Convoy opposing trucker vaccine mandate draws large crowd, concerns over comparison to Holocaust
A cross-Canada freedom convoy in opposition of a federal vaccine mandate for truckers arrived in Winnipeg to a large and boisterous crowd of hundreds of people but some were left disappointed when the convoy couldn’t stop Tuesday afternoon to greet them due to traffic safety reasons.
People and long lines of vehicles gathered on both shoulders of Highway 1 in Headingley, just west of Winnipeg to show support.
An RCMP officer on scene said police along with convoy organizers both decided it was unsafe for the group to stop because there were so many people along the road and there was no room for the trucks to stop in the Flying J truck stop which was supposed to serve as a pit stop for the rally.
“It’s just simply for safety,” said RCMP Sgt. Mark Hume, who was one of several officers on scene directing traffic on the highway near the truck stop.
The RCMP blocked the entrance to the truck stop and the convoy carried on east.
“There’s too many people gathered in there, too many vehicles,” Hume said. “We’ve talked to the organizer on the road and he said he can’t fit his semis in there.”
“It’s just the parking lot filled up. We had every intention of not stopping them but there’s too many people. We’re going to get people run over. They don’t think they can swing the corner with their semis and fit in there so they said they wanted to keep going through.”
RCMP officers were on scene throughout the rally and said in an email the convoy was 20 km long.
Ward Omchinksi, a supporter of the convoy and a former truck driver, was among many who stood in the bitter cold to greet the convoy.
“This mandate—what they’re doing here, this is affecting so many people,” Omchinski said. “They’re affecting the lives, they’re affecting the livelihood, they’re taking away jobs from people—it’s time to stop.”
The convoy has gained notoriety in the wake of the federal government’s vaccine mandate for truckers but an organizer of the pit stop to greet the travellers acknowledged the concern goes beyond just that one issue.
“We’re fighting for our human rights that our forefathers fought for and we want to make sure that we still have our freedoms and rights,” said Trevor Gatchell, who helped organize the pit stop at the Flying J where he expected the convoy to stop. “They’re not anti-vax, they’re not pro-vax it’s just about freedom of choice, freedom of rights that we’ve had.”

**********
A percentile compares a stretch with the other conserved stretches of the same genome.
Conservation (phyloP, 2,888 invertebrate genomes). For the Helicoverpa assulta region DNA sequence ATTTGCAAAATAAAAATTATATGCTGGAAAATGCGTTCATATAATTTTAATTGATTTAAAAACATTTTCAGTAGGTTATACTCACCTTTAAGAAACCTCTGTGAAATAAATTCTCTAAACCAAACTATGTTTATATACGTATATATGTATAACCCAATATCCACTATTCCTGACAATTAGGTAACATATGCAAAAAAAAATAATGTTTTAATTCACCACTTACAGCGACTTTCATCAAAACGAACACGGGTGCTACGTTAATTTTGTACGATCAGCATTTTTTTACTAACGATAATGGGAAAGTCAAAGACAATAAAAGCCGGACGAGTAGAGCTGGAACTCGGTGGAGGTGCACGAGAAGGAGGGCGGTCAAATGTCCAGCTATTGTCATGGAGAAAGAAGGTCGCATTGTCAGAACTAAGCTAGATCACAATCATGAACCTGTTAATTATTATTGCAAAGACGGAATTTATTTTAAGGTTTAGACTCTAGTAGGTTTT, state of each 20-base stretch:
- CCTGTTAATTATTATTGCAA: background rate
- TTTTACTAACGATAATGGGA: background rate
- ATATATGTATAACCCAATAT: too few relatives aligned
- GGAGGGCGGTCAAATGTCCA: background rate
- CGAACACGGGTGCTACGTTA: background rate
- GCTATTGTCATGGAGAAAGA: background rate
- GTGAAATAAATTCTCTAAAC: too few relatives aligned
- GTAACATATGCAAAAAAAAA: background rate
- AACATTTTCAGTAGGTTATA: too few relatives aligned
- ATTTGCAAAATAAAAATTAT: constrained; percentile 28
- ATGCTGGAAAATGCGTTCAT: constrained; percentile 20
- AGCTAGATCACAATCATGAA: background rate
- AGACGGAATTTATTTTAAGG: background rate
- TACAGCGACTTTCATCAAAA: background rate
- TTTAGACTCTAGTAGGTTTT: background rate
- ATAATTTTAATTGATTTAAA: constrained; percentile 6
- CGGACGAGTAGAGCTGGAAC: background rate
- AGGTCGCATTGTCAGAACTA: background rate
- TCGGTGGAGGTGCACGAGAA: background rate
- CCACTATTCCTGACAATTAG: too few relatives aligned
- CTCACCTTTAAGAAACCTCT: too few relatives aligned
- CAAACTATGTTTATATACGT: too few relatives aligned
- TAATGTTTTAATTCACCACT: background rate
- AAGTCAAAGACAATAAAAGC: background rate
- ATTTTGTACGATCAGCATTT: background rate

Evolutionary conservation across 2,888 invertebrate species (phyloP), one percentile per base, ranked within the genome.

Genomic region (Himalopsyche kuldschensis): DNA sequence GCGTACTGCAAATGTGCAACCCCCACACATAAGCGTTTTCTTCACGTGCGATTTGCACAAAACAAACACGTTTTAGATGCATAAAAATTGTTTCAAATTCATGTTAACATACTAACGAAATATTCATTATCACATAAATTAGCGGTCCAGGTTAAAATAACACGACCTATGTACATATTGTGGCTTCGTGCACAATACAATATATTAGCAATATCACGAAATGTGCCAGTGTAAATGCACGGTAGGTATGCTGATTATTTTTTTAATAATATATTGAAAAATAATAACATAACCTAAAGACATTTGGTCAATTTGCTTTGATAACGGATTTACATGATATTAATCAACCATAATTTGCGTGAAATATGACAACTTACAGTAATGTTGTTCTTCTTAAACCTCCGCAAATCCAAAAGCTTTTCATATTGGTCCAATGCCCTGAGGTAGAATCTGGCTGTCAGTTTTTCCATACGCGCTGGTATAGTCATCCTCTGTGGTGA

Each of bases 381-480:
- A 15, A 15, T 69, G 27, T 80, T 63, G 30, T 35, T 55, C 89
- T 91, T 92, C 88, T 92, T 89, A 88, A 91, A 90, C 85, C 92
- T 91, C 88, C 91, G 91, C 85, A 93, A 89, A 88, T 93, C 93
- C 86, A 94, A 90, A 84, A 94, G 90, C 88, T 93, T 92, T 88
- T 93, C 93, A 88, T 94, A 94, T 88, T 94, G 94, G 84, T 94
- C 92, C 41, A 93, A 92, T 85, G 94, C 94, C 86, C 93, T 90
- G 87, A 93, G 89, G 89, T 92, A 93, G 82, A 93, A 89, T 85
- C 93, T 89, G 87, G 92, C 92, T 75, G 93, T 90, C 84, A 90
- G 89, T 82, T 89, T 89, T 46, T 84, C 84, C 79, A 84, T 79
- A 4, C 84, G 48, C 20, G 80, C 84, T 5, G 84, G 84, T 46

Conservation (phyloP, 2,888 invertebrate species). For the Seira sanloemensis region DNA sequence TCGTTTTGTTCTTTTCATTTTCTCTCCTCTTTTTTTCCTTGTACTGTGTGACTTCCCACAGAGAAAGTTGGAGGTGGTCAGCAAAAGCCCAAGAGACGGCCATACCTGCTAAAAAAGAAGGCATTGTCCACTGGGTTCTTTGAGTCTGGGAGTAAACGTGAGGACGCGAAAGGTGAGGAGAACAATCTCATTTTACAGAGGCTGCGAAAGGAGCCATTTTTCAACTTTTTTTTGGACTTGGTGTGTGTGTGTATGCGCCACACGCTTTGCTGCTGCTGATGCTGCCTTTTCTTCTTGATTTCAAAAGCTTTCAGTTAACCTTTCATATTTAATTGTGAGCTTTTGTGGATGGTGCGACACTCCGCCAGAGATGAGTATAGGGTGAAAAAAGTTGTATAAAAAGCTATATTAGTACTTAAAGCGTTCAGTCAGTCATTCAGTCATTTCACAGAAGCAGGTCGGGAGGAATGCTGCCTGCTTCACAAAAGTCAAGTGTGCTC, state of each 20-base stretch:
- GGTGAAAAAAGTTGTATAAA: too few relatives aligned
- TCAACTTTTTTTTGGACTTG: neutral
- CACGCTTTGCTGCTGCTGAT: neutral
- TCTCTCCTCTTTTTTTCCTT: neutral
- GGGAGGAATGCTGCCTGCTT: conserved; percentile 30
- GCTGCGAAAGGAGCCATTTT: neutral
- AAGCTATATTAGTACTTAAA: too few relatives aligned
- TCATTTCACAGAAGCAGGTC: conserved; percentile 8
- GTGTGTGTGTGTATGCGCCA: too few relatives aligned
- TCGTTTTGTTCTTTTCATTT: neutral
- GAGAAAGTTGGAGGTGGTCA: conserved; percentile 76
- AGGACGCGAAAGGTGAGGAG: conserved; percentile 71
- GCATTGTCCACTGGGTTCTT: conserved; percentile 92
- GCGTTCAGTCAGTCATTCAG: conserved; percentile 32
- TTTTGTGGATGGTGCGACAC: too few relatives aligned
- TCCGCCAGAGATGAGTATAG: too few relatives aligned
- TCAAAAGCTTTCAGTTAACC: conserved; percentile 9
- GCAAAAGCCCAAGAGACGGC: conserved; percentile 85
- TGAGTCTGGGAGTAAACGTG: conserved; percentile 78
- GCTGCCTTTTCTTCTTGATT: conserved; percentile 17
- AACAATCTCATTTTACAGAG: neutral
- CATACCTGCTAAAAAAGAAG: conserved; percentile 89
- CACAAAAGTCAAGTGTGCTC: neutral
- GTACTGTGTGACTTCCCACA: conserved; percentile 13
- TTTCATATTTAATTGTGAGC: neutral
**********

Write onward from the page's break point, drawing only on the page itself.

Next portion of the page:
The convoy is on its way to Ottawa to oppose the mandate—a protest both the Canadian Trucking Alliance and Manitoba Trucking Association have distanced themselves from, calling the demonstrations ineffective and unsafe. The two groups have also said most truckers are vaccinated.
Some are also questioning some of the comparisons being made between the pandemic and the Holocaust by attendees at the rally. A blue pickup truck with a decal featuring a yellow star and the word freedom over top of it was observed at the rally Tuesday and at a similar rally in Winnipeg on Monday.
Belle Jarniewski, executive director of the Jewish Heritage Centre of Western Canada, said in occupied countries Jews were forced to identify themselves by wearing a yellow star.
“Of course that made persecution, arrest much easier,” said Jarniewski, whose parents survived the Holocaust. “In a way to separate them and persecute them from the rest of society. That is not what is happening today with COVID restrictions.”
“It’s shameful. It is a distortion of history to compare the health restrictions that are in place at the moment to protect us, to keep us safe and alive for that matter to the labelling of Jews that resulted in the murder of six million men, women and children.”
Despite all of the opposition to Canada’s vaccine mandate for truckers, little has been said of new rules in the United States which require all travellers entering at a land border to be fully vaccinated both for essential and non-essential travel.
The rally was held amid public health measures in Manitoba which limit gatherings to 50 people in outdoor public places, however, gatherings are allowed if people remain in or near their vehicles to maintain two metres of separation from other attendees.
At times, groups of people gathered away from their vehicles.
Flying J, the company that runs the truck stop where the rally was held said it respects the rights of individuals to express their opinions.
“Nothing is more important to us than the safety of our team members and guests and we will continue to monitor the situation,” the company said.
However, most customers in the truck stop were observed unmasked despite a sign on the door requiring face coverings.
When asked if it was investigating the rally, the province would only say any charges or tickets will be noted in its upcoming enforcement bulletin.
The RCMP said Tuesday afternoon no tickets connected to the rally were handed out.
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